But quirk can only get you so far. The meta is the meta for a reason, it’s powerful. And teams that mastered it dominated the game.

I’m going to put my neck out here and make an assertion: The San Francisco Shock was the best at GOATS. Now, before standings are waved in my face clearly indicating the Vancouver Titans have the superior win record, hear me out. San Francisco is good at GOATS, Vancouver is just … good. The Shock executed GOATS well; they were the specialists. They did one thing extremely well. Vancouver also did GOATS well but they do everything well. They have a certain unquantifiable x-factor in their team that allow them to play and get away with things no other team, including the Shock, could.

Not everyone hated GOATS. In fact, some preferred GOATS to the new meta that’s taken over since the introduction of Sigma and Role Lock. Granted, all metas to some degree rely on teamwork, but GOATS was special in that you are practically tied to your teammates by a thick chain of trust and timing. Play concentrated into a smaller space, the team had to move together as a single unit lest you be picked off by a volley of Zenyatta orbs to the head. It was a kind of cooperation that very closely resembled traditional sports and with little room for error, where there’s no space for flashy plays from a lone wolf.

Without GOATS, all that comes back. There’s room for error, room to breathe, room for hard carries from single players. The playing field expands, there’s opportunity to flank, and for DPS players to go off and pop off on their own. With GOATS gone, the community exhaled, and exclaimed Overwatch was fun to watch again.

Stage 4 brought with it the introduction of Role Lock. Now every team composition must include two tanks, two supports, and with damage players effectively nuking GOATS off the face of the game forever. Teams have more freedom to construct a composition of heroes that suited their players’ strengths — for about the first week. Then everyone figured out what the best composition was and now every team auto-locks that. Mirror matches abound.

Worse yet, with the addition of Sigma, fans and players are expressing their distaste at the new meta — the shield meta. With Orisa’s barriers and Sigma’s shields littering the playing field, players have to work twice as hard to get the kills they need, forcing them to rely on bunker busting heroes like Doomfist and Reaper. Moira’s area healing and Lucio’s Speed Boost and Sound Barrier make them necessary supports and viola: the new meta. If people were upset at GOATS forcing them to watch the same six heroes play each other the same way over and over again. They’re going to be just as upset by this.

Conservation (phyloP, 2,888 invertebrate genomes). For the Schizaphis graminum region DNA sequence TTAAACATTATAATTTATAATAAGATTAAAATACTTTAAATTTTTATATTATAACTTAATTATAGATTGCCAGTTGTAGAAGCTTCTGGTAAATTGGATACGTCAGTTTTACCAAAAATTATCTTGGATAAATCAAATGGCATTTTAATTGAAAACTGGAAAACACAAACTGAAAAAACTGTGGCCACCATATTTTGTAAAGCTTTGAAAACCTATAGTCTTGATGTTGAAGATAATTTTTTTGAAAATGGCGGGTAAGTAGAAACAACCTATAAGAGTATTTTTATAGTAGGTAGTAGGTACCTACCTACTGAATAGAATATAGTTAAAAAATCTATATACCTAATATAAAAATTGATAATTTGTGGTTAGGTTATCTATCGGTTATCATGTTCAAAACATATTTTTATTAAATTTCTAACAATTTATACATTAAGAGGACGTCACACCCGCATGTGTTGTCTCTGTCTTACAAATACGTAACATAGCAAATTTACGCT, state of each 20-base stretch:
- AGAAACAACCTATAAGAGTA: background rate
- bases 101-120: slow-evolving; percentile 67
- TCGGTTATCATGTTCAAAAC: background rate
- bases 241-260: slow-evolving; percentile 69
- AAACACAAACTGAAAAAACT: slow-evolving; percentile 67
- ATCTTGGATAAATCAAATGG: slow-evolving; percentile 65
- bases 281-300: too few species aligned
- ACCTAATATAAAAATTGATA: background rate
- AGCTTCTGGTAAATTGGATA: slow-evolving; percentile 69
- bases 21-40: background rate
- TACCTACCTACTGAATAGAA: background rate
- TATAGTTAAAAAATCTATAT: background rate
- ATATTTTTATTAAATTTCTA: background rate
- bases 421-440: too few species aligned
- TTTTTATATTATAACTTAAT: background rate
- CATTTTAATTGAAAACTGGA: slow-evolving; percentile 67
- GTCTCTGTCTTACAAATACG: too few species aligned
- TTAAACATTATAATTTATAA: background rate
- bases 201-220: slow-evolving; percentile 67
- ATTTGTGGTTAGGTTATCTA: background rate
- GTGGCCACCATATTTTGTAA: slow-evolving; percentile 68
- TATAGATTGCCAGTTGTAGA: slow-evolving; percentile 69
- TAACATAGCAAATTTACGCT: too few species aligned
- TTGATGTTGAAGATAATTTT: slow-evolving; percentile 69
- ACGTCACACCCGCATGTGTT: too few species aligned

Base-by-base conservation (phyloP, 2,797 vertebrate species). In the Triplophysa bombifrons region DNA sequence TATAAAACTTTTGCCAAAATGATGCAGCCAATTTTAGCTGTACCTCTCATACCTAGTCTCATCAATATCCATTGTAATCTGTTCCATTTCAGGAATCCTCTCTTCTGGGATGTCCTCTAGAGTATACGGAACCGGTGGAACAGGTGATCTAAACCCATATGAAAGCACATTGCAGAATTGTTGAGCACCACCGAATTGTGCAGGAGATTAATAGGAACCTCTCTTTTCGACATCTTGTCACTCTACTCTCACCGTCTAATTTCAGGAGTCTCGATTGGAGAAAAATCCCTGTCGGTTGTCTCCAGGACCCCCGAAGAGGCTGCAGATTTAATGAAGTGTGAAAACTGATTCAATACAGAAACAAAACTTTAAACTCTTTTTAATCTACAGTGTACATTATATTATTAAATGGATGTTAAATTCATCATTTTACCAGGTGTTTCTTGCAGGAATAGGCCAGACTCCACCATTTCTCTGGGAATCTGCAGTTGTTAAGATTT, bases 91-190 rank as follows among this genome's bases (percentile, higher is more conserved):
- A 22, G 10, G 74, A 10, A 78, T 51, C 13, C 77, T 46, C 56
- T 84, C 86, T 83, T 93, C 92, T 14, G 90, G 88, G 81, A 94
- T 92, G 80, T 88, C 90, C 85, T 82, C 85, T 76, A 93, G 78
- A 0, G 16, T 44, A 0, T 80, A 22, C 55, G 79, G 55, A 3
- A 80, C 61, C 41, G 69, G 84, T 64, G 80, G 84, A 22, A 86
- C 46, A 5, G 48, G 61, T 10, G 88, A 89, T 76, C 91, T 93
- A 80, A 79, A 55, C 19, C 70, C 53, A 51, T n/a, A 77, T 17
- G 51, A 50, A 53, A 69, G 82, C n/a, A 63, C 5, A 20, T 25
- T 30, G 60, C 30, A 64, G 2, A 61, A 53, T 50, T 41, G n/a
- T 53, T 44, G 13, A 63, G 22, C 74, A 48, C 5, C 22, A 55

This isn’t new. Fans from Season One will remember the Mercy meta and how everyone hated that.

Then came the dive meta. Also hated.

Blizzard added Brigitte, her stuns able to de-fang Tracer — one of the integral components of dive. With her came the rise of GOATS and we already know how people felt about that.

See where I’m going here?

Role Lock is still new. So is Sigma. There’s time for teams to iterate on compositions until they find the one that works the best. And like always there will be the Chengdu Hunters of the world that will completely disregard that, and go their own way for good or ill.

No matter what the meta is, and no matter what steps Blizzard takes to buff and nerf heroes to respond, it’ll end up the same way — a good thing gone bad in the inevitable quest for the true nirvana: Balance.